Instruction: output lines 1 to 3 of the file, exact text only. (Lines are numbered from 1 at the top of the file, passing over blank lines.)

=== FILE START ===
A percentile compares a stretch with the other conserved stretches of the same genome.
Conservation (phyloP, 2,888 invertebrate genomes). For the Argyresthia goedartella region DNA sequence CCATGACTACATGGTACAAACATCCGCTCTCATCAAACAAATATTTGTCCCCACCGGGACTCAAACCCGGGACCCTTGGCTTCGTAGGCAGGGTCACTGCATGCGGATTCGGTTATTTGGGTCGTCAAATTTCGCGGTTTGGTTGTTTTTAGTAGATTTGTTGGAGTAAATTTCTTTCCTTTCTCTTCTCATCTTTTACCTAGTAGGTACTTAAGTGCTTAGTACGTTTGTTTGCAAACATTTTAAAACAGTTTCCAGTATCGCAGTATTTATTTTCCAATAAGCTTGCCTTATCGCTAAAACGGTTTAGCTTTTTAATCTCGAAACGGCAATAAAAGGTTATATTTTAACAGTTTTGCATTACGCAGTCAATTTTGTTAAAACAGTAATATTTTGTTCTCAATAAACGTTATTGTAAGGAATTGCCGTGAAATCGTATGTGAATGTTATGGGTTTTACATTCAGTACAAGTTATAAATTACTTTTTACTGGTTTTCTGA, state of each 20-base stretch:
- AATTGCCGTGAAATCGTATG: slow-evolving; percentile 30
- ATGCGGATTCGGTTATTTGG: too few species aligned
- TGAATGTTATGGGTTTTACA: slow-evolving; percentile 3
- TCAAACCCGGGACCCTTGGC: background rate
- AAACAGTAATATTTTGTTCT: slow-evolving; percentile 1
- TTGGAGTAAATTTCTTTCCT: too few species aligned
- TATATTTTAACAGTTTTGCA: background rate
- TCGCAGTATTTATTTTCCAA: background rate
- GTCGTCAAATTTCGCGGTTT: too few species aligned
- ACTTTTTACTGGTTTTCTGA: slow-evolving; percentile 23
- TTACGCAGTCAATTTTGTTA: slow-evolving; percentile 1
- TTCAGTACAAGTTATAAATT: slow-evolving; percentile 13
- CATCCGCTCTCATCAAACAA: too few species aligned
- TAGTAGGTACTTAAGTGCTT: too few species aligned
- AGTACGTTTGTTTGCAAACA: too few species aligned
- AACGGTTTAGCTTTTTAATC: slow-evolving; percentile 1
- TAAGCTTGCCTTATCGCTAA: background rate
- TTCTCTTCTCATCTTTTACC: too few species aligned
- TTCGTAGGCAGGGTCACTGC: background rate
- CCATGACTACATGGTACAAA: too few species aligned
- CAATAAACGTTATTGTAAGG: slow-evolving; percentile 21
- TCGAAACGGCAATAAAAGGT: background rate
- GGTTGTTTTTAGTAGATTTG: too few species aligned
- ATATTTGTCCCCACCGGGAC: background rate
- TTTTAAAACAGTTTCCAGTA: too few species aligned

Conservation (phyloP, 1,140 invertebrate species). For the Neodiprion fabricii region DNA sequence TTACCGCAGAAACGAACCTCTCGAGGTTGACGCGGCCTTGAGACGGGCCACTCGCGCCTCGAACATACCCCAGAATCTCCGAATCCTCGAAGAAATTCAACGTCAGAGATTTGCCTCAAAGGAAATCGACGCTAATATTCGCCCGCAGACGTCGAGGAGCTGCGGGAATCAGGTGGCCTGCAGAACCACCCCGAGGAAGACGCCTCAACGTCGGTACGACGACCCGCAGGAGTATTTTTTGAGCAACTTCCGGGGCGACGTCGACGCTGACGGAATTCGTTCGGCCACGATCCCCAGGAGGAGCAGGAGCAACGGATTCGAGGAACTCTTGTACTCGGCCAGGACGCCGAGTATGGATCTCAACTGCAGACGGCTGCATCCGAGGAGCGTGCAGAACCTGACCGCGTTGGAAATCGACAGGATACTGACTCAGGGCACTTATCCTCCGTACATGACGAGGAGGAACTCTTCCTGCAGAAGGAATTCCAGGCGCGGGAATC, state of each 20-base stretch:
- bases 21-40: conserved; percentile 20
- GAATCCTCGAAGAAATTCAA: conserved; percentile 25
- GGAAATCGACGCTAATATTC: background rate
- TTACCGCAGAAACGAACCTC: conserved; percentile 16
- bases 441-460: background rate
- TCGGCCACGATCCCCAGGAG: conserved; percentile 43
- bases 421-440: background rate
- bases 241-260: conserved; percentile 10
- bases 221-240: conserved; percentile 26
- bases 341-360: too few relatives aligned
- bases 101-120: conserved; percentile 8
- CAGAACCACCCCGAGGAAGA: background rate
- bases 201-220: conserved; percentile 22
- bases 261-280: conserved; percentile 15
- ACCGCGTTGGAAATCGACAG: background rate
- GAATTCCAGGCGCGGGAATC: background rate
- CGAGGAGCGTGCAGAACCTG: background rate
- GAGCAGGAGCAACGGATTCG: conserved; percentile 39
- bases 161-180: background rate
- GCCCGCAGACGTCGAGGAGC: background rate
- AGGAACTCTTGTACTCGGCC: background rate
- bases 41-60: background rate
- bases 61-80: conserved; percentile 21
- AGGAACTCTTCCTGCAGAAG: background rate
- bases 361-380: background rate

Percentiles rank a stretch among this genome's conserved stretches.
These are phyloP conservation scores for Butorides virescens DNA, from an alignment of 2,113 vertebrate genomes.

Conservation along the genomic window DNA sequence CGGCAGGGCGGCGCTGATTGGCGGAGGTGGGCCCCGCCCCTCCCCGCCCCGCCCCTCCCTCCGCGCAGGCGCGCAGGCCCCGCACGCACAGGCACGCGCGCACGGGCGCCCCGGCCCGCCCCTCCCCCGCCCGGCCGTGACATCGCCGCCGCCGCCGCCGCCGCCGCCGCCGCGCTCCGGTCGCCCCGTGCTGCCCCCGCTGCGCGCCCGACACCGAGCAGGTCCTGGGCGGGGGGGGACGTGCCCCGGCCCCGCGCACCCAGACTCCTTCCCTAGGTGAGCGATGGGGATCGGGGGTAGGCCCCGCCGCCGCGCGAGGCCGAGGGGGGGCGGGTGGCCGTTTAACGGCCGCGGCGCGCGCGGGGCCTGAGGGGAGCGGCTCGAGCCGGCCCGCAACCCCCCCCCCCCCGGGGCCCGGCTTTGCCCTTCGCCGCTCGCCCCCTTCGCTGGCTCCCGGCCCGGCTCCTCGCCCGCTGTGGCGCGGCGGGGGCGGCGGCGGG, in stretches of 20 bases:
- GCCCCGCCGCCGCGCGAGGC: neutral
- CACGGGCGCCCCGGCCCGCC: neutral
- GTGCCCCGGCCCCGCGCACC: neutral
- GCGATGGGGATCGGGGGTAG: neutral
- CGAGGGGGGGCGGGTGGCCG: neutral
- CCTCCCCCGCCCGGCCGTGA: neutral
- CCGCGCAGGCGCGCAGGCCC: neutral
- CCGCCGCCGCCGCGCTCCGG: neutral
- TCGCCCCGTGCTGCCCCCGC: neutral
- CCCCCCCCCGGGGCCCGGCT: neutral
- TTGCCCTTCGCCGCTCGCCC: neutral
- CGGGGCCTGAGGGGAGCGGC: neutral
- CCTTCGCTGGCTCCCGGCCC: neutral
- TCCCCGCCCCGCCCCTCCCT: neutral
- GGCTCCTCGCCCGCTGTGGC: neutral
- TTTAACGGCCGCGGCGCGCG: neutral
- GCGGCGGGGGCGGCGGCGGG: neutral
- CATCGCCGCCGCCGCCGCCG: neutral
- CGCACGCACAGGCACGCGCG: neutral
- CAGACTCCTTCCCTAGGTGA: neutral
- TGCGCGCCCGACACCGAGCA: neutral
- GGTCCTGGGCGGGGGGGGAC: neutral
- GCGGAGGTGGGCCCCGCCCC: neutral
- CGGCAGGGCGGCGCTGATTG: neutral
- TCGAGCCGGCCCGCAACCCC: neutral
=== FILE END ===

A percentile compares a stretch with the other conserved stretches of the same genome.
Conservation (phyloP, 2,888 invertebrate genomes). For the Argyresthia goedartella region DNA sequence CCATGACTACATGGTACAAACATCCGCTCTCATCAAACAAATATTTGTCCCCACCGGGACTCAAACCCGGGACCCTTGGCTTCGTAGGCAGGGTCACTGCATGCGGATTCGGTTATTTGGGTCGTCAAATTTCGCGGTTTGGTTGTTTTTAGTAGATTTGTTGGAGTAAATTTCTTTCCTTTCTCTTCTCATCTTTTACCTAGTAGGTACTTAAGTGCTTAGTACGTTTGTTTGCAAACATTTTAAAACAGTTTCCAGTATCGCAGTATTTATTTTCCAATAAGCTTGCCTTATCGCTAAAACGGTTTAGCTTTTTAATCTCGAAACGGCAATAAAAGGTTATATTTTAACAGTTTTGCATTACGCAGTCAATTTTGTTAAAACAGTAATATTTTGTTCTCAATAAACGTTATTGTAAGGAATTGCCGTGAAATCGTATGTGAATGTTATGGGTTTTACATTCAGTACAAGTTATAAATTACTTTTTACTGGTTTTCTGA, state of each 20-base stretch:
- AATTGCCGTGAAATCGTATG: slow-evolving; percentile 30